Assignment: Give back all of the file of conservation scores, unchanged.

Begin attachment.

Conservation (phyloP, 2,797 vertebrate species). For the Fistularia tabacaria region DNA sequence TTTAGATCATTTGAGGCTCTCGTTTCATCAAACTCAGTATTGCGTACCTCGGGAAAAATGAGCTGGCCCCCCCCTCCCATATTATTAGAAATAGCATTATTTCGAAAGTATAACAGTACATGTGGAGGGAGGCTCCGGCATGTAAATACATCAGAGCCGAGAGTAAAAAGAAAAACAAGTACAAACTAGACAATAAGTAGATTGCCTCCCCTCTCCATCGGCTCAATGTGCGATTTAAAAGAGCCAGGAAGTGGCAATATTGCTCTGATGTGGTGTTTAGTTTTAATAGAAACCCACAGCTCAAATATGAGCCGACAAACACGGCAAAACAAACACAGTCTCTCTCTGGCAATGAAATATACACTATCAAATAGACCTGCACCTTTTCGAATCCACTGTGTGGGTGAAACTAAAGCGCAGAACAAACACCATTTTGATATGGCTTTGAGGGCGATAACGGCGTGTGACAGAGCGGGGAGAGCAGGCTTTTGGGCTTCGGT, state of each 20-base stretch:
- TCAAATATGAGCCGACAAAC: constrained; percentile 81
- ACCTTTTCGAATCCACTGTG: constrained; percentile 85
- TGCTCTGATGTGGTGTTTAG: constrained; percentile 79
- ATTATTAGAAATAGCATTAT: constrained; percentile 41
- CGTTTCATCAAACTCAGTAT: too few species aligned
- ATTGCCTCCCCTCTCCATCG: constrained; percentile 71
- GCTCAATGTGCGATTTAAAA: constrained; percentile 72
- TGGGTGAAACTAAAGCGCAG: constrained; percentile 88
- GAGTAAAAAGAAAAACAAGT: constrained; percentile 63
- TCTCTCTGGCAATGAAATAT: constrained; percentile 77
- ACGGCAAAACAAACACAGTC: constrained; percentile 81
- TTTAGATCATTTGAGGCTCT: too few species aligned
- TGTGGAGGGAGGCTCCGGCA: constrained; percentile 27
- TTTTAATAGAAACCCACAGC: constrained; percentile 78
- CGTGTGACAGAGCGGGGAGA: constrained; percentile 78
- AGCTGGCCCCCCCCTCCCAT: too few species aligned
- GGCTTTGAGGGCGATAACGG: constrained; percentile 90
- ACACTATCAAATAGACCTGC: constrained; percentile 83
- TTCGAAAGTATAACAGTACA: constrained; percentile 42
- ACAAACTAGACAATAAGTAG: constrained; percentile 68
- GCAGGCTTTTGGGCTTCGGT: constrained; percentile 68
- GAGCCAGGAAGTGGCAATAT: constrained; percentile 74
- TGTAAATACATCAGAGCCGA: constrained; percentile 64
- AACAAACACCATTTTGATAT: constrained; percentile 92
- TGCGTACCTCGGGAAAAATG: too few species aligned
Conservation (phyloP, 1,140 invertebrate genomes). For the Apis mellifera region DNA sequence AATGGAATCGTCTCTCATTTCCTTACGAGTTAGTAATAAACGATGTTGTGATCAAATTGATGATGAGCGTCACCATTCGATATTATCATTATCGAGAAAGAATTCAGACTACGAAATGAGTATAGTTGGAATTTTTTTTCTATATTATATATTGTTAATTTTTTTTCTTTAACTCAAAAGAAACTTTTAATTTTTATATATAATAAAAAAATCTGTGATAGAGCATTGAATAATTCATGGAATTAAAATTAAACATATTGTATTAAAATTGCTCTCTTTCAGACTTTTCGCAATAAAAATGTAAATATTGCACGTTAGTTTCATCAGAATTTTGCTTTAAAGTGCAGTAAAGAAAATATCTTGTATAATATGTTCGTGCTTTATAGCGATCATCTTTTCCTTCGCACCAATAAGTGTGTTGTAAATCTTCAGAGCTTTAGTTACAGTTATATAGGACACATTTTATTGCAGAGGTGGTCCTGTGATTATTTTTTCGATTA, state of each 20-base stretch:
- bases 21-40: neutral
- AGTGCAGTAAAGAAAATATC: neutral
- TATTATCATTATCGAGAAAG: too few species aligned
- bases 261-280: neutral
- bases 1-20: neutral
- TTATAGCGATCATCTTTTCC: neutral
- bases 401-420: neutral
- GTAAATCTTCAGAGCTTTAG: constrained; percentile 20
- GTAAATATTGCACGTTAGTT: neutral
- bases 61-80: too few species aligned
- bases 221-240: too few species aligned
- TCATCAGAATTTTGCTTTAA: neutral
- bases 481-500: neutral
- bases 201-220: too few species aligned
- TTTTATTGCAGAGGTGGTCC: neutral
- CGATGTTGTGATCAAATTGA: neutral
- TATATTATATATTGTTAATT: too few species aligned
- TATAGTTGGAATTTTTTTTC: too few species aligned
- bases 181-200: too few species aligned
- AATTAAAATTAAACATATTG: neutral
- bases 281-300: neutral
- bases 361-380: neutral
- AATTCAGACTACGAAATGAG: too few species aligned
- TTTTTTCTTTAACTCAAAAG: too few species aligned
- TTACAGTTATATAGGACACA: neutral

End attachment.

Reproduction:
Conservation (phyloP, 2,797 vertebrate species). For the Fistularia tabacaria region DNA sequence TTTAGATCATTTGAGGCTCTCGTTTCATCAAACTCAGTATTGCGTACCTCGGGAAAAATGAGCTGGCCCCCCCCTCCCATATTATTAGAAATAGCATTATTTCGAAAGTATAACAGTACATGTGGAGGGAGGCTCCGGCATGTAAATACATCAGAGCCGAGAGTAAAAAGAAAAACAAGTACAAACTAGACAATAAGTAGATTGCCTCCCCTCTCCATCGGCTCAATGTGCGATTTAAAAGAGCCAGGAAGTGGCAATATTGCTCTGATGTGGTGTTTAGTTTTAATAGAAACCCACAGCTCAAATATGAGCCGACAAACACGGCAAAACAAACACAGTCTCTCTCTGGCAATGAAATATACACTATCAAATAGACCTGCACCTTTTCGAATCCACTGTGTGGGTGAAACTAAAGCGCAGAACAAACACCATTTTGATATGGCTTTGAGGGCGATAACGGCGTGTGACAGAGCGGGGAGAGCAGGCTTTTGGGCTTCGGT, state of each 20-base stretch:
- TCAAATATGAGCCGACAAAC: constrained; percentile 81
- ACCTTTTCGAATCCACTGTG: constrained; percentile 85
- TGCTCTGATGTGGTGTTTAG: constrained; percentile 79
- ATTATTAGAAATAGCATTAT: constrained; percentile 41
- CGTTTCATCAAACTCAGTAT: too few species aligned
- ATTGCCTCCCCTCTCCATCG: constrained; percentile 71
- GCTCAATGTGCGATTTAAAA: constrained; percentile 72
- TGGGTGAAACTAAAGCGCAG: constrained; percentile 88
- GAGTAAAAAGAAAAACAAGT: constrained; percentile 63
- TCTCTCTGGCAATGAAATAT: constrained; percentile 77
- ACGGCAAAACAAACACAGTC: constrained; percentile 81
- TTTAGATCATTTGAGGCTCT: too few species aligned
- TGTGGAGGGAGGCTCCGGCA: constrained; percentile 27
- TTTTAATAGAAACCCACAGC: constrained; percentile 78
- CGTGTGACAGAGCGGGGAGA: constrained; percentile 78
- AGCTGGCCCCCCCCTCCCAT: too few species aligned
- GGCTTTGAGGGCGATAACGG: constrained; percentile 90
- ACACTATCAAATAGACCTGC: constrained; percentile 83
- TTCGAAAGTATAACAGTACA: constrained; percentile 42
- ACAAACTAGACAATAAGTAG: constrained; percentile 68
- GCAGGCTTTTGGGCTTCGGT: constrained; percentile 68
- GAGCCAGGAAGTGGCAATAT: constrained; percentile 74
- TGTAAATACATCAGAGCCGA: constrained; percentile 64
- AACAAACACCATTTTGATAT: constrained; percentile 92
- TGCGTACCTCGGGAAAAATG: too few species aligned
Conservation (phyloP, 1,140 invertebrate genomes). For the Apis mellifera region DNA sequence AATGGAATCGTCTCTCATTTCCTTACGAGTTAGTAATAAACGATGTTGTGATCAAATTGATGATGAGCGTCACCATTCGATATTATCATTATCGAGAAAGAATTCAGACTACGAAATGAGTATAGTTGGAATTTTTTTTCTATATTATATATTGTTAATTTTTTTTCTTTAACTCAAAAGAAACTTTTAATTTTTATATATAATAAAAAAATCTGTGATAGAGCATTGAATAATTCATGGAATTAAAATTAAACATATTGTATTAAAATTGCTCTCTTTCAGACTTTTCGCAATAAAAATGTAAATATTGCACGTTAGTTTCATCAGAATTTTGCTTTAAAGTGCAGTAAAGAAAATATCTTGTATAATATGTTCGTGCTTTATAGCGATCATCTTTTCCTTCGCACCAATAAGTGTGTTGTAAATCTTCAGAGCTTTAGTTACAGTTATATAGGACACATTTTATTGCAGAGGTGGTCCTGTGATTATTTTTTCGATTA, state of each 20-base stretch:
- bases 21-40: neutral
- AGTGCAGTAAAGAAAATATC: neutral
- TATTATCATTATCGAGAAAG: too few species aligned
- bases 261-280: neutral
- bases 1-20: neutral
- TTATAGCGATCATCTTTTCC: neutral
- bases 401-420: neutral
- GTAAATCTTCAGAGCTTTAG: constrained; percentile 20
- GTAAATATTGCACGTTAGTT: neutral
- bases 61-80: too few species aligned
- bases 221-240: too few species aligned
- TCATCAGAATTTTGCTTTAA: neutral
- bases 481-500: neutral
- bases 201-220: too few species aligned
- TTTTATTGCAGAGGTGGTCC: neutral
- CGATGTTGTGATCAAATTGA: neutral
- TATATTATATATTGTTAATT: too few species aligned
- TATAGTTGGAATTTTTTTTC: too few species aligned
- bases 181-200: too few species aligned
- AATTAAAATTAAACATATTG: neutral
- bases 281-300: neutral
- bases 361-380: neutral
- AATTCAGACTACGAAATGAG: too few species aligned
- TTTTTTCTTTAACTCAAAAG: too few species aligned
- TTACAGTTATATAGGACACA: neutral